Roller Coaster Abuse

At the Great Escape yesterday, I wanted to see how many trips you had to take on The Comet before it started getting monotonous. The answer? Twelve.

It was early and there was no line, so it was on and off and on and off, front car, rear car, middle car, arms up, arms down, eyes open, eyes closed, and various combinations thereof.

I was supposed to be there as the responsible adult for my teenager and his friend, so I camped out at a picnic table and read a book. On my way to the bathroom, I nearly collided with a park worker dressed as the hated Mr. Six. The Six Flags “More Flags More Fun” commercials make me want to strangle someone; I had an urge to throw Mr. Six under the wheels of the Storytown Train, but instead just went back to my reading.

When my son was eight or nine we spent most of a day riding the Great Escape roller coasters over and over. It was September and crowds were light, so we rode every coaster as many times as we could. On the way home he was feeling woozy, and by bedtime had a headache. All I could think was, “Oh, my god! I’ve given my kid a roller coaster concussion!”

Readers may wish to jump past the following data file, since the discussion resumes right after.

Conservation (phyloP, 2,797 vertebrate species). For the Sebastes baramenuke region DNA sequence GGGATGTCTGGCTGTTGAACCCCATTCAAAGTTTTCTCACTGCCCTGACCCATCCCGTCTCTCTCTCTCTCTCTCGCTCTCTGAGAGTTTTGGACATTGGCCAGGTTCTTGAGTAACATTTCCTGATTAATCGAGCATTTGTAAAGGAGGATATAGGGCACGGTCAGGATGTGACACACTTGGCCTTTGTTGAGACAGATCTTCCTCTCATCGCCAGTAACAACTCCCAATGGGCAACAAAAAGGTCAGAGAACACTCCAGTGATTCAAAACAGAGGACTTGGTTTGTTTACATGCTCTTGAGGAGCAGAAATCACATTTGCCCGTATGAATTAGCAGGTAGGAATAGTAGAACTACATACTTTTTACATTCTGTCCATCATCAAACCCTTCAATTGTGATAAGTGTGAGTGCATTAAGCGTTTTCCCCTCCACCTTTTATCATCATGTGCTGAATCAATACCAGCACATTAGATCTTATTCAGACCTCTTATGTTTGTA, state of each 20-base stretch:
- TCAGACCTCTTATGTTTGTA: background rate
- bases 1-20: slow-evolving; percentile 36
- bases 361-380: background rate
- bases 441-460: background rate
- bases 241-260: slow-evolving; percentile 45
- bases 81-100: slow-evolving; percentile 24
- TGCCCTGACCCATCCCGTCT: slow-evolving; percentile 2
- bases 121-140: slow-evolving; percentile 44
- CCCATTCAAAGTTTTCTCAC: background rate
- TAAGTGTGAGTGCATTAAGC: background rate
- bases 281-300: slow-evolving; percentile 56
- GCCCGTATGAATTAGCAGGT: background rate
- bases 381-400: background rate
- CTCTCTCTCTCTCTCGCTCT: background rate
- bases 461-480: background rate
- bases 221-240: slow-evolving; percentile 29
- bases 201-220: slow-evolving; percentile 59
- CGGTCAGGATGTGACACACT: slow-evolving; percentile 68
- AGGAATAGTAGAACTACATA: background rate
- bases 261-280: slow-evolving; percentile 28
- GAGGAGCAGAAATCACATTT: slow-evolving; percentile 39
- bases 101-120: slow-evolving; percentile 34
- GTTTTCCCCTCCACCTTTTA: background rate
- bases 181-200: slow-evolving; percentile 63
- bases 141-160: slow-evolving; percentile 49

How am I going to explain this when my wife gets home from her trip out of town?

That night, I woke him up every hour to make sure he wasn’t exhibiting dizziness or confusion; since these are also the same symptoms you get from being woken up once an hour, diagnosis was complicated.

I decided the next day that he probably didn’t have any roller coaster brain damage, but whenever there’s a moody outburst or he forgets something, I start to wonder. Could this explain that grade he got in Spanish? We may never know.

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